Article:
January 25, 2022

Live coverage: SpaceX launches Falcon 9 rocket with 105 satellites


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Live coverage of the countdown and launch of a SpaceX Falcon 9 rocket from pad 40 at Cape Canaveral Space Force Station, Florida. The mission will launch 105 small satellites from customers in 20 nations. Follow us on Twitter.

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SpaceX launched a Falcon 9 rocket Thursday from Cape Canaveral with 105 satellites ranging from the size of a soda can to a washing machine.

Liftoff from pad 40 at Cape Canaveral Space Force Station occurred at 10:25:39 a.m. EST (1525:39 GMT), and the Falcon 9’s first stage booster returned to Florida’s Space Coast for a propulsive landing about eight-and-a-half minutes later.

You can watch our live launch coverage on this page.

This was SpaceX’s second launch of the year, and the second of seven space missions scheduled for liftoff from the Space Coast this month. It was the third dedicated launch for SpaceX’s small satellite rideshare service, which aims to give microsatellites and CubeSats are more affordable ride into orbit.

The Transporter 3 mission flew southeast from Cape Canaveral, then turned south to track parallel to Florida’s east coast to deliver the Falcon 9 rocket’s 105 satellite passengers into a roughly 326-mile-high (525-kilometer) polar sun-synchronous orbit.

Read our mission preview story for details.

ROCKET: Falcon 9 (B1058.10)

PAYLOAD: 105 microsatellites, CubeSats, PocketQubes, and orbital transfer vehicles

LAUNCH SITE: SLC-40, Cape Canaveral Space Force Station, Florida

LAUNCH DATE: Jan. 13, 2022

LAUNCH TIME: 10:25:39 a.m. EST (1525:39 GMT)

LAUNCH WINDOW: 29 minutes

WEATHER FORECAST: 70% probability of acceptable weather

BOOSTER RECOVERY: Landing Zone 1 at Cape Canaveral Space Force Station, Florida

LAUNCH AZIMUTH: South-southeast, then south

TARGET ORBIT: Approximately 326 miles (525 kilometers), 97.5 degrees inclination

LAUNCH TIMELINE:

  • T+00:00: Liftoff
  • T+01:12: Maximum aerodynamic pressure (Max-Q)
  • T+02:15: First stage main engine cutoff (MECO)
  • T+02:19: Stage separation
  • T+02:26: Second stage engine ignition
  • T+02:32: Boost-back burn begins
  • T+03:47: Fairing jettison
  • T+06:36: First stage entry burn ignition (three engines)
  • T+08:26: Second stage engine cutoff (SECO 1)
  • T+08:27: First stage landing
  • T+55:22: Second stage engine restart
  • T+55:24; Second stage engine cutoff (SECO 2)
  • T+59:38: Unicorn 2E separation
  • T+59:51: Delfi-PQ, EASAT 2, and HADES separation
  • T+1:00:25: Unicorn 2D, SATLLA 2A, Grizu-263A separation
  • T+1:02:10: Unicorn 1 and Unicorn 2D separation
  • T+1:02:49: PION-BR1, MDQubeSat 1, SATLLA 2B, Unicorn 2TA1 separation
  • T+1:02:55: ETV-A1 separation
  • T+1:03:04: HYPSO 1 separation
  • T+1:03:16: Gossamer Piccolomini separation
  • T+1:03:28: DEWASat 1 separation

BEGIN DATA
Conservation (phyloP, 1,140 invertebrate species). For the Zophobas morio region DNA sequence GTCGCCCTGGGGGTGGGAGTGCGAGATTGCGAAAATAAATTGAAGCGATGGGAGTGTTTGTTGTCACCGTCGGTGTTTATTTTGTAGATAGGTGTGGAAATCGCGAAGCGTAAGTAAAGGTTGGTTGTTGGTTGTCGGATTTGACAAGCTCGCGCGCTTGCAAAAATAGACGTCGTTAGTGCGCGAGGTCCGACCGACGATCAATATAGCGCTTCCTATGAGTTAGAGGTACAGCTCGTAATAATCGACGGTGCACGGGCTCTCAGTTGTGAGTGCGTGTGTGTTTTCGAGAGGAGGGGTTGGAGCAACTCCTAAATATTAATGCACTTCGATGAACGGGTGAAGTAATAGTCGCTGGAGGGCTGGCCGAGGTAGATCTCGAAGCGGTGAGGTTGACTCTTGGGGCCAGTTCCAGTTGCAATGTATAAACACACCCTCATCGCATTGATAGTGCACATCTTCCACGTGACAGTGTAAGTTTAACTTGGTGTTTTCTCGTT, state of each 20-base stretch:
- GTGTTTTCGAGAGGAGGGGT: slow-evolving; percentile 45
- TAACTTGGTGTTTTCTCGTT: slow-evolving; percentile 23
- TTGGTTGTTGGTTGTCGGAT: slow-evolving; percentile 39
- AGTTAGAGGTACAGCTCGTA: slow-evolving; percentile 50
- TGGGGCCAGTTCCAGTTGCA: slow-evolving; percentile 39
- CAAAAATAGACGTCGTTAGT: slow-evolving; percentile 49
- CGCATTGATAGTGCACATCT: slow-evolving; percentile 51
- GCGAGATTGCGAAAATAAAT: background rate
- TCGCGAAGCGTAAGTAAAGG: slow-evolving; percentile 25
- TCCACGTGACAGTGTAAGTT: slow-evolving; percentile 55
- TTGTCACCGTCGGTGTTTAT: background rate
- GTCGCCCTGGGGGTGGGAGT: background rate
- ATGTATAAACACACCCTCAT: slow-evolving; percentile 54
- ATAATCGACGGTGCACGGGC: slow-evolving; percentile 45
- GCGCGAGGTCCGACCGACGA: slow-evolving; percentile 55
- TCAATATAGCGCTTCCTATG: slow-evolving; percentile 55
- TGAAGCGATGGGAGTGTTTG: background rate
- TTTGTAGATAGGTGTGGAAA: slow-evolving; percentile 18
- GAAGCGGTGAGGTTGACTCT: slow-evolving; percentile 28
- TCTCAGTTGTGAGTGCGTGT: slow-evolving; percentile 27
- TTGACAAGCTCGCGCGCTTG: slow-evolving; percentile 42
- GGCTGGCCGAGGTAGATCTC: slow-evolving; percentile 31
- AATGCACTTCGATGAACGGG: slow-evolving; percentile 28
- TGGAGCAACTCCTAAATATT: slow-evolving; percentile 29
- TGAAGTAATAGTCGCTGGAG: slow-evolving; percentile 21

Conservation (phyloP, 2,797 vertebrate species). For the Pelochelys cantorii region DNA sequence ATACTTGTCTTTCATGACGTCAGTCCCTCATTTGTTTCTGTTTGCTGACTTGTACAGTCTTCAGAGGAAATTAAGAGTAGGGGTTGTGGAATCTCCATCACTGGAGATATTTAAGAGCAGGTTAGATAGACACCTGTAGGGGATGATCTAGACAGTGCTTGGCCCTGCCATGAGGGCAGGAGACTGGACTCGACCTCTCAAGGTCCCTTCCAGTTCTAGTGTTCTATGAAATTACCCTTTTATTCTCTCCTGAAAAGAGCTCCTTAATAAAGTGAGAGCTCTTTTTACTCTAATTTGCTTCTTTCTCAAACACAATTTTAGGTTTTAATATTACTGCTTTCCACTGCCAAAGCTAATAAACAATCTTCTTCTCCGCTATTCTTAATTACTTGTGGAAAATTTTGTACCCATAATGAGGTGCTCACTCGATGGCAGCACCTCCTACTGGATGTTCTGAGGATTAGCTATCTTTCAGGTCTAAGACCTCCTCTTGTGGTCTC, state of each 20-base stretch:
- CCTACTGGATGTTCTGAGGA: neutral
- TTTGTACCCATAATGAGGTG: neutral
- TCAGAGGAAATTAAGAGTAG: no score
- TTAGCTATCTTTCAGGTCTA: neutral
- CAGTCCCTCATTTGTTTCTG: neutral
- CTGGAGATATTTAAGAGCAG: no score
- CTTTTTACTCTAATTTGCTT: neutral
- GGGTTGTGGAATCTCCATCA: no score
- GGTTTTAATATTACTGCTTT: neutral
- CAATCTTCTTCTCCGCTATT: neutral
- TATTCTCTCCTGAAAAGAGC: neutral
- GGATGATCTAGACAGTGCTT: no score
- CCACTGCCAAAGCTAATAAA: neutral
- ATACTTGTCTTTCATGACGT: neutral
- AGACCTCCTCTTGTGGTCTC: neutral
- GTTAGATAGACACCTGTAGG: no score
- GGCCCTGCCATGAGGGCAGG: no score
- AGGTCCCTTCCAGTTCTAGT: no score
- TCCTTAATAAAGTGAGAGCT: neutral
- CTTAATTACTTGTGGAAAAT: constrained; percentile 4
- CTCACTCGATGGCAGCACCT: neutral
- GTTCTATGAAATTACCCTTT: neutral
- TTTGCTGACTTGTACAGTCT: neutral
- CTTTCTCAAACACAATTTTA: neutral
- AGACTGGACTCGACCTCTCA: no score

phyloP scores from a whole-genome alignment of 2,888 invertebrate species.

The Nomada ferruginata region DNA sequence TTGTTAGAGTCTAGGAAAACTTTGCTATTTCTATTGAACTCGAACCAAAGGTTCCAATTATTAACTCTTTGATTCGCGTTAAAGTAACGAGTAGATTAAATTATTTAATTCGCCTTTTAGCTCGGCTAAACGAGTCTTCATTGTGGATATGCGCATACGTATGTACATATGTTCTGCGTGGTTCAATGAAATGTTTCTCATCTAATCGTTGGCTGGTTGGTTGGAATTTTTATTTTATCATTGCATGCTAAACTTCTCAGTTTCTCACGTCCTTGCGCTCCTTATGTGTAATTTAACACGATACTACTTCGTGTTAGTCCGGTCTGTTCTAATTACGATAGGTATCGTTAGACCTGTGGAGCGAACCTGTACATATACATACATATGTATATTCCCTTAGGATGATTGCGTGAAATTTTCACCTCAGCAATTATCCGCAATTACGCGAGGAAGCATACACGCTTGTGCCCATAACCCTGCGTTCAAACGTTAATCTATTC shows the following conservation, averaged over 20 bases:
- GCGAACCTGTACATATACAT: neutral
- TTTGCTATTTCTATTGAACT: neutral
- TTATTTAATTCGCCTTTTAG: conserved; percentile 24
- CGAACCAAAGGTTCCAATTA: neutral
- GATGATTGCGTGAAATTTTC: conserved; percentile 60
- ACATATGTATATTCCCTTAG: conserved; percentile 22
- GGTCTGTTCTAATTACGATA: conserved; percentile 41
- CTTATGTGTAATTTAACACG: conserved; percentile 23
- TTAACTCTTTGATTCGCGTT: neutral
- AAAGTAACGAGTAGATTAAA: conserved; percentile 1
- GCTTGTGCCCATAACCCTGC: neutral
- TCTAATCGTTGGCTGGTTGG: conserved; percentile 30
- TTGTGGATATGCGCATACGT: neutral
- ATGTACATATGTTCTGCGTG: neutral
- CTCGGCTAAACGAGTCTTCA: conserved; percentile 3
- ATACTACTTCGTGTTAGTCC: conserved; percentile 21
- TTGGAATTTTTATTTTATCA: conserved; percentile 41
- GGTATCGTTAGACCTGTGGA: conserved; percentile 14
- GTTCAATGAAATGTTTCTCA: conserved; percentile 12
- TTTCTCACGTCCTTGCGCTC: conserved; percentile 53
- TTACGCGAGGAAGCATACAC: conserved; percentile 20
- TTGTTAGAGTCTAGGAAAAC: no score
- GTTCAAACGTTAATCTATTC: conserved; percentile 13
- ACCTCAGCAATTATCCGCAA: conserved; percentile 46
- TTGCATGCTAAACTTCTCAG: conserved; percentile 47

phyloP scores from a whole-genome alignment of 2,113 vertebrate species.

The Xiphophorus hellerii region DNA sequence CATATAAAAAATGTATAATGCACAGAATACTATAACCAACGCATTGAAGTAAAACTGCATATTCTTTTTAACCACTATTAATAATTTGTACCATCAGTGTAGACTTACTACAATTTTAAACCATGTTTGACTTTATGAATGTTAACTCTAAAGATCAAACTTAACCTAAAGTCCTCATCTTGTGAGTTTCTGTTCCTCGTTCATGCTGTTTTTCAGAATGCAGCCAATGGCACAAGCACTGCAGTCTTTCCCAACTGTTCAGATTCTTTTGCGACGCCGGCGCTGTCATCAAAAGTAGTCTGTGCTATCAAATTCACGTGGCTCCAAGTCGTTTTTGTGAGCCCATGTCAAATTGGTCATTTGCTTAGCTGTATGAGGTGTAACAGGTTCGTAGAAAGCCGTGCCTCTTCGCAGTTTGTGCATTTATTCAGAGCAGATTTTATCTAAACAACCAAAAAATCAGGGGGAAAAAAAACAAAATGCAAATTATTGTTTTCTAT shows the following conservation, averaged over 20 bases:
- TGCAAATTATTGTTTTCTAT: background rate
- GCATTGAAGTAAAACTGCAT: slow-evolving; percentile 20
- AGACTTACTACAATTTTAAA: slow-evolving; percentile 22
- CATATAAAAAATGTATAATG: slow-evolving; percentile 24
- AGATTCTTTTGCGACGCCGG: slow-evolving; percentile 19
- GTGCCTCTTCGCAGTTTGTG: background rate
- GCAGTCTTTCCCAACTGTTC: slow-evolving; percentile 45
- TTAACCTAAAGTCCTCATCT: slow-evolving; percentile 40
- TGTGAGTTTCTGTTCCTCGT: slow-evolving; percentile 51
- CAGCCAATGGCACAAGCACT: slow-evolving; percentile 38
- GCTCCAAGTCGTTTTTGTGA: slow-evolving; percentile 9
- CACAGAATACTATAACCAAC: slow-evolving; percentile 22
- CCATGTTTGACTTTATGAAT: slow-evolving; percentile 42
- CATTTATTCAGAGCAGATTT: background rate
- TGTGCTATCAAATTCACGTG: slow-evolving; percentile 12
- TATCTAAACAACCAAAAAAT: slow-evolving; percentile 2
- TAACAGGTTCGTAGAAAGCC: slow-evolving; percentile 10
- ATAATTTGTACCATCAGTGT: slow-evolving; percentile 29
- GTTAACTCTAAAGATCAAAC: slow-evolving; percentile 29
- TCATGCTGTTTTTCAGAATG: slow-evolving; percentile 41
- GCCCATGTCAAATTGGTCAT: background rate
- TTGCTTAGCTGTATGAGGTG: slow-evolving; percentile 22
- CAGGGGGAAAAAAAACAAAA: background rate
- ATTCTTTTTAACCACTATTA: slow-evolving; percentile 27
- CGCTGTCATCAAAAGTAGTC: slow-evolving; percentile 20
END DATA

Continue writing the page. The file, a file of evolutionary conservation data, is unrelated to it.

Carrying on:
• T+1:03:47: NuX 1 separation
  • T+1:04:15: BRO 5 separation
  • T+1:05:36: Challenger and SanoSat 1 separation
  • T+1:05:48: FossaSat 2E5 and FossaSat 2E6 separation
  • T+1:06:01: FossaSat 2E2 and FossaSat 2E3 separation
  • T+1:06:27: FossaSat 2E1 and FossaSat 2E4 separation
  • T+1:06:32: First SuperDove separation
  • T+1:06:51: First Lemur 2 separation
  • T+1:07:13: Kepler 17 separation
  • T+1:07:19: Second Lemur 2 separation
  • T+1:07:31: Ororatech separation
  • T+1:08:09: Tevel 4 and Tevel 5 separation
  • T+1:08:35: Tevel 1, Tevel 2, Tevel 3 separation
  • T+1:10:27: Kepler 19 separation
  • T+1:11:01: MDASat 1a separation
  • T+1:11:13: IRIS A separation
  • T+1:11:25: Kepler 18 separation
  • T+1:11:39: Kepler 16 separation
  • T+1:12:03: Lemur 2 Djirang separation
  • T+1:12:28: Lemur 2 Miriwari separation
  • T+1:12:44: MDASat 1b separation
  • T+1:12:58: MDASat 1c separation
  • T+1:13:27: Tevel 6, Tevel 7, Tevel 8 separation
  • T+1:21:07: Last SuperDove separation
  • T+1:21:30: First ICEYE separation
  • T+1:22:08: Second ICEYE separation
  • T+1:22:20: Umbra 2 separation
  • T+1:23:02: Sich 2-1 separation
  • T+1:23:31: First Capella separation
  • T+1:24:30: ION SCV 004 transfer vehicle separation
  • T+1:27:04: Second Capella separation

MISSION STATS:

  • 136th launch of a Falcon 9 rocket since 2010
  • 144th launch of Falcon rocket family since 2006
  • 10th launch of Falcon 9 booster B1058
  • 120th Falcon 9 launch from Florida’s Space Coast
  • 78th Falcon 9 launch from pad 40
  • 133rd launch overall from pad 40
  • 80th flight of a reused Falcon 9 booster
  • 3rd Transporter rideshare mission launched by SpaceX
  • 2nd Falcon 9 launch of 2022
  • 2nd launch by SpaceX in 2022
  • 2nd orbital launch based out of Cape Canaveral in 2022

If you would like to see more articles like this please support our coverage of the space program by becoming a Spaceflight Now Member. If everyone who enjoys our website helps fund it, we can expand and improve our coverage further.
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